Now it is responsible for helping to clean up the industry.
In July, the agency, which has about 600 employees and a budget of about $900 million, added “and Carbon Management” to its name, signifying an important part of its new mission: to help develop the technology and build an industry that supports the release can prevent carbon dioxide from power plants and factories, suck it out of the air, transport it and store it permanently.
The Office of Fossil Energy and Carbon Management (FECM) continues to operate a research division focused on oil, gas and coal production. But it’s now called the Office of Resource Sustainability, and its central job is to minimize the impacts of producing those fossil fuels, said Jennifer Wilcox, a carbon removal researcher who started the Biden administration with the office came. She is now deputy assistant secretary of FECM, overseeing both the research and development departments, along with Brad Crabtree, the deputy secretary of the office.
FECM’s efforts will be boosted by a series of recent federal laws, including the Inflation Reduction Act, which significantly increases tax subsidies for carbon capture, removal and storage. The CHIPS and Science Act, signed into law in August, authorize (but not actually appropriate) $1 billion for carbon removal research and development at FECM. Most notably, though, the Infrastructure Investment and Jobs Act that Biden passed in late 2021 will spend about $12 billion on carbon capture and removal, including pipelines and storage facilities.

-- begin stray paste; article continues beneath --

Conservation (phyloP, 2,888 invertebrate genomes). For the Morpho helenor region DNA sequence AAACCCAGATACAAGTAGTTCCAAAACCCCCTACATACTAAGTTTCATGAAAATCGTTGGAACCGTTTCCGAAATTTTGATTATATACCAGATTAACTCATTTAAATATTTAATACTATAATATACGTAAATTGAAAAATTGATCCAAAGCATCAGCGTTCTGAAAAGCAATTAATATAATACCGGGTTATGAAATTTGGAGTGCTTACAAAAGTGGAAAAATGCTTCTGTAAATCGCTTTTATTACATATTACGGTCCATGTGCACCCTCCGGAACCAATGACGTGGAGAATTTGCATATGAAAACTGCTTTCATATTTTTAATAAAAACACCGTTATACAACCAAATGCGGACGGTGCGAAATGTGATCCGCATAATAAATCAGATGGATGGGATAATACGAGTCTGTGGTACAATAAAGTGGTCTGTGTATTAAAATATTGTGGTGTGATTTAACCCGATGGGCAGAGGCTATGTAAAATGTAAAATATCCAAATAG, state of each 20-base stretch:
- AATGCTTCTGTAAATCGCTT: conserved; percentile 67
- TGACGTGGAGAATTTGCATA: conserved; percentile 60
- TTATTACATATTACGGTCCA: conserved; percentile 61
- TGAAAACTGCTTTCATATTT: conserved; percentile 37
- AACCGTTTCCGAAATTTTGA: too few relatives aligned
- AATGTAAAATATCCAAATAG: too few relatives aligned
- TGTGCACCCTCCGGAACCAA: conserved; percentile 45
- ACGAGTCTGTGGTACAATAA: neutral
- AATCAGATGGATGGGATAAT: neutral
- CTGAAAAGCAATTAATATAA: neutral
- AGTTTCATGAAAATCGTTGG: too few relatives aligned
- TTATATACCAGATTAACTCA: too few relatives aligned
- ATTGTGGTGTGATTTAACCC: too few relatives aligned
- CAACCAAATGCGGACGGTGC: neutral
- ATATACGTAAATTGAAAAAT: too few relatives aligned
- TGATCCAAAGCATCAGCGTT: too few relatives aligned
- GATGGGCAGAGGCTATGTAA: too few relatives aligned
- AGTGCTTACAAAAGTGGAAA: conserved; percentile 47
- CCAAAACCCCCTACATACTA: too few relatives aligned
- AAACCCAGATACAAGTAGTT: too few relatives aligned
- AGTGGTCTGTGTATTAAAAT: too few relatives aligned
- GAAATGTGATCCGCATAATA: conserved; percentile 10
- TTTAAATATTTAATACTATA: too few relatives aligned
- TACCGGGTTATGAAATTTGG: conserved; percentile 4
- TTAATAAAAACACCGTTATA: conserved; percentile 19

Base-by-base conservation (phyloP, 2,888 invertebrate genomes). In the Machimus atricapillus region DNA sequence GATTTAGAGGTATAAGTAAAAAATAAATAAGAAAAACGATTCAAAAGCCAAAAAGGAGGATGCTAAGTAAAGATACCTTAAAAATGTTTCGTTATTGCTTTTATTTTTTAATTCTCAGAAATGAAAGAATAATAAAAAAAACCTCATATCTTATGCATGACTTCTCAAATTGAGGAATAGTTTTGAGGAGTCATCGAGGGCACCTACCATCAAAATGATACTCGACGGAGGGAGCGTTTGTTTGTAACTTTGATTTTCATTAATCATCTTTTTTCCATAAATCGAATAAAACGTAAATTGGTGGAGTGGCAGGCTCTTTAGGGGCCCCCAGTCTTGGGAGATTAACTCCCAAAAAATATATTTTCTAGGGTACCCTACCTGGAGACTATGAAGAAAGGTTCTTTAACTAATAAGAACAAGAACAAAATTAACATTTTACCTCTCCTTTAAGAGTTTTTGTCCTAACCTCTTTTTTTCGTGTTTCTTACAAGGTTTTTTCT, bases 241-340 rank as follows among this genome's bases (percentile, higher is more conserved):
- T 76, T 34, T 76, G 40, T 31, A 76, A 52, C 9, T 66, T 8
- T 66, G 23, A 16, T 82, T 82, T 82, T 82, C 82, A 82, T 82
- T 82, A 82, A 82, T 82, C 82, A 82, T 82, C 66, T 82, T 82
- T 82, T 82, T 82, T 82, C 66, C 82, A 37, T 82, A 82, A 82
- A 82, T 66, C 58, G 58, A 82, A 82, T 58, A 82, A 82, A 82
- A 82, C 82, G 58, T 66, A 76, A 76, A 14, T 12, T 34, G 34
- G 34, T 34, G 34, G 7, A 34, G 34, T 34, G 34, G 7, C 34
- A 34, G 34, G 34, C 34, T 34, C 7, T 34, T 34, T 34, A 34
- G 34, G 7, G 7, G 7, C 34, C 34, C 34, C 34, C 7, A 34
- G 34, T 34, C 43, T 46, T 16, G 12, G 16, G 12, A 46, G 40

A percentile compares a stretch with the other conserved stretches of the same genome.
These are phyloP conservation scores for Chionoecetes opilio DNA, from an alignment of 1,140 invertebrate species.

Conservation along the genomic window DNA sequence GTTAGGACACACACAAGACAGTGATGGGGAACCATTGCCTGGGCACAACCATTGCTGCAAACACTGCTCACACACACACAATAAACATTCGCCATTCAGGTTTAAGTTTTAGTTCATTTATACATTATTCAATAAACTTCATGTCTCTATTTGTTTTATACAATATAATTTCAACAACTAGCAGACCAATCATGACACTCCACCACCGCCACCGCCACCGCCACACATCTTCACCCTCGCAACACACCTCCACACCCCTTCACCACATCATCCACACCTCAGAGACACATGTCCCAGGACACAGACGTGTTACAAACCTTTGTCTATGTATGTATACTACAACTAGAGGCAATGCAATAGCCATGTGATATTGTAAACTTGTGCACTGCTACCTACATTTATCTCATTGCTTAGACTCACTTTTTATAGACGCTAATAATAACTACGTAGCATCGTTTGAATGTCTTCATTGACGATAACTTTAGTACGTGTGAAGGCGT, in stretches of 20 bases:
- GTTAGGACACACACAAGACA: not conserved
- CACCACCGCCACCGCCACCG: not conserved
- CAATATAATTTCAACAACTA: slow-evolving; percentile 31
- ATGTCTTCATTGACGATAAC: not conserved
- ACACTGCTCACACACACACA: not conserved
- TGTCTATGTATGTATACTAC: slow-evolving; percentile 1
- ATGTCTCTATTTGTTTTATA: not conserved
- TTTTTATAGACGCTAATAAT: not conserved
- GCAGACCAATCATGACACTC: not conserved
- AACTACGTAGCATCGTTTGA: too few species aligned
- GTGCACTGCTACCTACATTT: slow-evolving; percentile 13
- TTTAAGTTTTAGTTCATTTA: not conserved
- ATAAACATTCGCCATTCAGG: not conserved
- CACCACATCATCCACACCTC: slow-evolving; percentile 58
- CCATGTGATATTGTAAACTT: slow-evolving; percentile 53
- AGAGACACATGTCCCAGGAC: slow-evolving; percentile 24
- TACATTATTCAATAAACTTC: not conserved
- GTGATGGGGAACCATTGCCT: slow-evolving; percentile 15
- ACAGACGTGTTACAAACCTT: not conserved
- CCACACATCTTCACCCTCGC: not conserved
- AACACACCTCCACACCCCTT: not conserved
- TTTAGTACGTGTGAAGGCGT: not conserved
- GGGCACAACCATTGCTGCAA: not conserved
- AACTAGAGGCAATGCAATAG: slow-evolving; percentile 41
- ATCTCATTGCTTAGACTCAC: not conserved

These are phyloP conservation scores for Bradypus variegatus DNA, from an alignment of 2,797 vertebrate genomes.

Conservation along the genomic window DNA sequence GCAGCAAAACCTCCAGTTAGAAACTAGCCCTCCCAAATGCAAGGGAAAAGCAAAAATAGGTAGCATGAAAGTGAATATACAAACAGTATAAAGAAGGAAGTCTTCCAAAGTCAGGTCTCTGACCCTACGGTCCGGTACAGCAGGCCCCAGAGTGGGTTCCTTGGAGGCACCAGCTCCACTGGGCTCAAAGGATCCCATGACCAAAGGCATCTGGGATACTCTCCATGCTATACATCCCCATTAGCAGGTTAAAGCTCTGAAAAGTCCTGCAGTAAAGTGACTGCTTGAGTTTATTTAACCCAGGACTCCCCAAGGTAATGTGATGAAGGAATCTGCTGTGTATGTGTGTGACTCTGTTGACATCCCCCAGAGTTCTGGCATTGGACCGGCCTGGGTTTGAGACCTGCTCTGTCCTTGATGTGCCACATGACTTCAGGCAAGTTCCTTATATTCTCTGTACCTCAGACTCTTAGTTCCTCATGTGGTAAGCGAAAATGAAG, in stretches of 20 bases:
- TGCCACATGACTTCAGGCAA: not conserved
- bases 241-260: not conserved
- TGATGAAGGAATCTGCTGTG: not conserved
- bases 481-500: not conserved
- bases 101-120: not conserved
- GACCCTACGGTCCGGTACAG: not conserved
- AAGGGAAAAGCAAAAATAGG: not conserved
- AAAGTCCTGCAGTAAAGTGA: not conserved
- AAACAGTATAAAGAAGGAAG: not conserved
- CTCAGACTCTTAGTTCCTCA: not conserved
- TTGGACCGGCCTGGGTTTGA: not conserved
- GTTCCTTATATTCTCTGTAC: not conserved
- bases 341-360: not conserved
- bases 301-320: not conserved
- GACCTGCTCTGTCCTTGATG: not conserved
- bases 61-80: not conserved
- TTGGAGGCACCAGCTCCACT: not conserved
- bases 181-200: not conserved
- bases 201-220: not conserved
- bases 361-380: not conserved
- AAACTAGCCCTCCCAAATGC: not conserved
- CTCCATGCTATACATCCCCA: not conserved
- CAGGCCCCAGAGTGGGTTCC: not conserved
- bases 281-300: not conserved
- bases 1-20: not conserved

The FECM will play a key role in determining where much of the money goes.
After the passing of the infrastructure law, the Department of Energy announced a $2.5 billion fee investment to accelerate and validate ways to safely store carbon dioxide in underground formations, as well as $3.5 billion in funding for pilot and demonstration projects aimed at preventing nearly all carbon emissions from fossil fuel power plants and industrial plants , such as those for the production of cement, pulp and paper, and iron and steel. It has also progressed with a $3.5 Billion Program to develop four regional hubs for direct air capture projects, an effort to develop factories that can suck at least 1 million tons of carbon dioxide from the air each year.
Last week I spoke to Wilcox and Noah DeichDeputy Assistant Secretary for Carbon Management within FECM, on the new direction at the Department of Energy, where the billions of dollars will be put to work, and how they are striving to address concerns about carbon capture and the ongoing damage from fossil fuels.
‘We must invest today’
Wilcox and Deich face a tricky balancing act.